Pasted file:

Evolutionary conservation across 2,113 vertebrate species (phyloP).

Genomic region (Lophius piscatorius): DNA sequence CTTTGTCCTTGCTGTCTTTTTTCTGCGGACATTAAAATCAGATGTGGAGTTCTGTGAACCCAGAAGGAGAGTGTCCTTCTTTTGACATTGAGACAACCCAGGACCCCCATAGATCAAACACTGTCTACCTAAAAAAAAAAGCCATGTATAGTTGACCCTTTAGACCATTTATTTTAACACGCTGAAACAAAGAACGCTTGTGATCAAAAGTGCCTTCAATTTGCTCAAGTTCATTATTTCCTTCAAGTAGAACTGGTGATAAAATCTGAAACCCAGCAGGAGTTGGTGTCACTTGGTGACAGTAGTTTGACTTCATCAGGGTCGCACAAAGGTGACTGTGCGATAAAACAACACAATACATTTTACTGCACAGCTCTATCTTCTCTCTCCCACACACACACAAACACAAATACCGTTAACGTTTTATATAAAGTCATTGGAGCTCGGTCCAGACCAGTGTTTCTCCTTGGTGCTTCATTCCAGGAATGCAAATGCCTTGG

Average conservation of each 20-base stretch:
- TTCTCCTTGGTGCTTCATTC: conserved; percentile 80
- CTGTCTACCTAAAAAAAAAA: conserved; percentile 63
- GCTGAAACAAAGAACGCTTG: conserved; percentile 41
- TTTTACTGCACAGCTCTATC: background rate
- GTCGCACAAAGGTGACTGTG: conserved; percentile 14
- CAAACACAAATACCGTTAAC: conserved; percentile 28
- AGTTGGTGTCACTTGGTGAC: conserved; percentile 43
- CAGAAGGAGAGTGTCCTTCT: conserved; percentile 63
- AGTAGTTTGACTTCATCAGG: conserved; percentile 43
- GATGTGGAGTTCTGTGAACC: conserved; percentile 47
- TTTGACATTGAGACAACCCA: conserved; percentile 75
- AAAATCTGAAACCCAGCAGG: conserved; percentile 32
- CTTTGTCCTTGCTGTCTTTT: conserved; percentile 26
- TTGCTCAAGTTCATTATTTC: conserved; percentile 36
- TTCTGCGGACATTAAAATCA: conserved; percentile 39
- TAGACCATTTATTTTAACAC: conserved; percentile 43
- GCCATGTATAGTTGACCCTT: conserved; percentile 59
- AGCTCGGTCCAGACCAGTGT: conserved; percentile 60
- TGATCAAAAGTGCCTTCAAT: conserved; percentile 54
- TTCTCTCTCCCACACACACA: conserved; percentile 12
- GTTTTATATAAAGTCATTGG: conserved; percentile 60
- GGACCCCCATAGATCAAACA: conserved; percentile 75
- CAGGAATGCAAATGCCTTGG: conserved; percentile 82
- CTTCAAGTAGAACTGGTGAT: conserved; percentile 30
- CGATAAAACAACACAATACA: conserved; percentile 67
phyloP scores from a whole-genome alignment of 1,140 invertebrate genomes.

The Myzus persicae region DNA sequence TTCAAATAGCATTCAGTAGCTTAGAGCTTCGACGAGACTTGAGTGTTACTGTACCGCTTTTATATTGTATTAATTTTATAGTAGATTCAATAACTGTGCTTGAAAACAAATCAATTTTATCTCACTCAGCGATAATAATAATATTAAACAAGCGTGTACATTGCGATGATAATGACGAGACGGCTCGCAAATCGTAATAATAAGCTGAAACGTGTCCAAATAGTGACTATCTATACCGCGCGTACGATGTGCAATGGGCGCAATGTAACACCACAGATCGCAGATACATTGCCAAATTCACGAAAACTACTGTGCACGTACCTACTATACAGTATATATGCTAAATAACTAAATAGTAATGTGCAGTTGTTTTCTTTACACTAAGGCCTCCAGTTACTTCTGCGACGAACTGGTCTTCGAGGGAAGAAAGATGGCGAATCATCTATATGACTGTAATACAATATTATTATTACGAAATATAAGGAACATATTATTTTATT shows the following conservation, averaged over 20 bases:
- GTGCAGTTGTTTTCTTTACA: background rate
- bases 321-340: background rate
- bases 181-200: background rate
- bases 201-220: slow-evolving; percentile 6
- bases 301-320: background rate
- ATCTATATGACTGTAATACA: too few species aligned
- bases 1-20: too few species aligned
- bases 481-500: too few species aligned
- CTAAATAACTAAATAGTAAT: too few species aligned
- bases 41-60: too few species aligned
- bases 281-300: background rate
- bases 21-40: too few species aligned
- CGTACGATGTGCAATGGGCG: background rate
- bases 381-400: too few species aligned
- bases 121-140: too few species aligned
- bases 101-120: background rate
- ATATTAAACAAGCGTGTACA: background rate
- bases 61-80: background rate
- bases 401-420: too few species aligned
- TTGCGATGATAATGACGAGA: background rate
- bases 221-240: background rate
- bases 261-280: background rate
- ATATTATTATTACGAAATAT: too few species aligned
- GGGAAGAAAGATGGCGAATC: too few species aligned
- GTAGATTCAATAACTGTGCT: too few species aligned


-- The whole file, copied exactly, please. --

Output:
Evolutionary conservation across 2,113 vertebrate species (phyloP).

Genomic region (Lophius piscatorius): DNA sequence CTTTGTCCTTGCTGTCTTTTTTCTGCGGACATTAAAATCAGATGTGGAGTTCTGTGAACCCAGAAGGAGAGTGTCCTTCTTTTGACATTGAGACAACCCAGGACCCCCATAGATCAAACACTGTCTACCTAAAAAAAAAAGCCATGTATAGTTGACCCTTTAGACCATTTATTTTAACACGCTGAAACAAAGAACGCTTGTGATCAAAAGTGCCTTCAATTTGCTCAAGTTCATTATTTCCTTCAAGTAGAACTGGTGATAAAATCTGAAACCCAGCAGGAGTTGGTGTCACTTGGTGACAGTAGTTTGACTTCATCAGGGTCGCACAAAGGTGACTGTGCGATAAAACAACACAATACATTTTACTGCACAGCTCTATCTTCTCTCTCCCACACACACACAAACACAAATACCGTTAACGTTTTATATAAAGTCATTGGAGCTCGGTCCAGACCAGTGTTTCTCCTTGGTGCTTCATTCCAGGAATGCAAATGCCTTGG

Average conservation of each 20-base stretch:
- TTCTCCTTGGTGCTTCATTC: conserved; percentile 80
- CTGTCTACCTAAAAAAAAAA: conserved; percentile 63
- GCTGAAACAAAGAACGCTTG: conserved; percentile 41
- TTTTACTGCACAGCTCTATC: background rate
- GTCGCACAAAGGTGACTGTG: conserved; percentile 14
- CAAACACAAATACCGTTAAC: conserved; percentile 28
- AGTTGGTGTCACTTGGTGAC: conserved; percentile 43
- CAGAAGGAGAGTGTCCTTCT: conserved; percentile 63
- AGTAGTTTGACTTCATCAGG: conserved; percentile 43
- GATGTGGAGTTCTGTGAACC: conserved; percentile 47
- TTTGACATTGAGACAACCCA: conserved; percentile 75
- AAAATCTGAAACCCAGCAGG: conserved; percentile 32
- CTTTGTCCTTGCTGTCTTTT: conserved; percentile 26
- TTGCTCAAGTTCATTATTTC: conserved; percentile 36
- TTCTGCGGACATTAAAATCA: conserved; percentile 39
- TAGACCATTTATTTTAACAC: conserved; percentile 43
- GCCATGTATAGTTGACCCTT: conserved; percentile 59
- AGCTCGGTCCAGACCAGTGT: conserved; percentile 60
- TGATCAAAAGTGCCTTCAAT: conserved; percentile 54
- TTCTCTCTCCCACACACACA: conserved; percentile 12
- GTTTTATATAAAGTCATTGG: conserved; percentile 60
- GGACCCCCATAGATCAAACA: conserved; percentile 75
- CAGGAATGCAAATGCCTTGG: conserved; percentile 82
- CTTCAAGTAGAACTGGTGAT: conserved; percentile 30
- CGATAAAACAACACAATACA: conserved; percentile 67
phyloP scores from a whole-genome alignment of 1,140 invertebrate genomes.

The Myzus persicae region DNA sequence TTCAAATAGCATTCAGTAGCTTAGAGCTTCGACGAGACTTGAGTGTTACTGTACCGCTTTTATATTGTATTAATTTTATAGTAGATTCAATAACTGTGCTTGAAAACAAATCAATTTTATCTCACTCAGCGATAATAATAATATTAAACAAGCGTGTACATTGCGATGATAATGACGAGACGGCTCGCAAATCGTAATAATAAGCTGAAACGTGTCCAAATAGTGACTATCTATACCGCGCGTACGATGTGCAATGGGCGCAATGTAACACCACAGATCGCAGATACATTGCCAAATTCACGAAAACTACTGTGCACGTACCTACTATACAGTATATATGCTAAATAACTAAATAGTAATGTGCAGTTGTTTTCTTTACACTAAGGCCTCCAGTTACTTCTGCGACGAACTGGTCTTCGAGGGAAGAAAGATGGCGAATCATCTATATGACTGTAATACAATATTATTATTACGAAATATAAGGAACATATTATTTTATT shows the following conservation, averaged over 20 bases:
- GTGCAGTTGTTTTCTTTACA: background rate
- bases 321-340: background rate
- bases 181-200: background rate
- bases 201-220: slow-evolving; percentile 6
- bases 301-320: background rate
- ATCTATATGACTGTAATACA: too few species aligned
- bases 1-20: too few species aligned
- bases 481-500: too few species aligned
- CTAAATAACTAAATAGTAAT: too few species aligned
- bases 41-60: too few species aligned
- bases 281-300: background rate
- bases 21-40: too few species aligned
- CGTACGATGTGCAATGGGCG: background rate
- bases 381-400: too few species aligned
- bases 121-140: too few species aligned
- bases 101-120: background rate
- ATATTAAACAAGCGTGTACA: background rate
- bases 61-80: background rate
- bases 401-420: too few species aligned
- TTGCGATGATAATGACGAGA: background rate
- bases 221-240: background rate
- bases 261-280: background rate
- ATATTATTATTACGAAATAT: too few species aligned
- GGGAAGAAAGATGGCGAATC: too few species aligned
- GTAGATTCAATAACTGTGCT: too few species aligned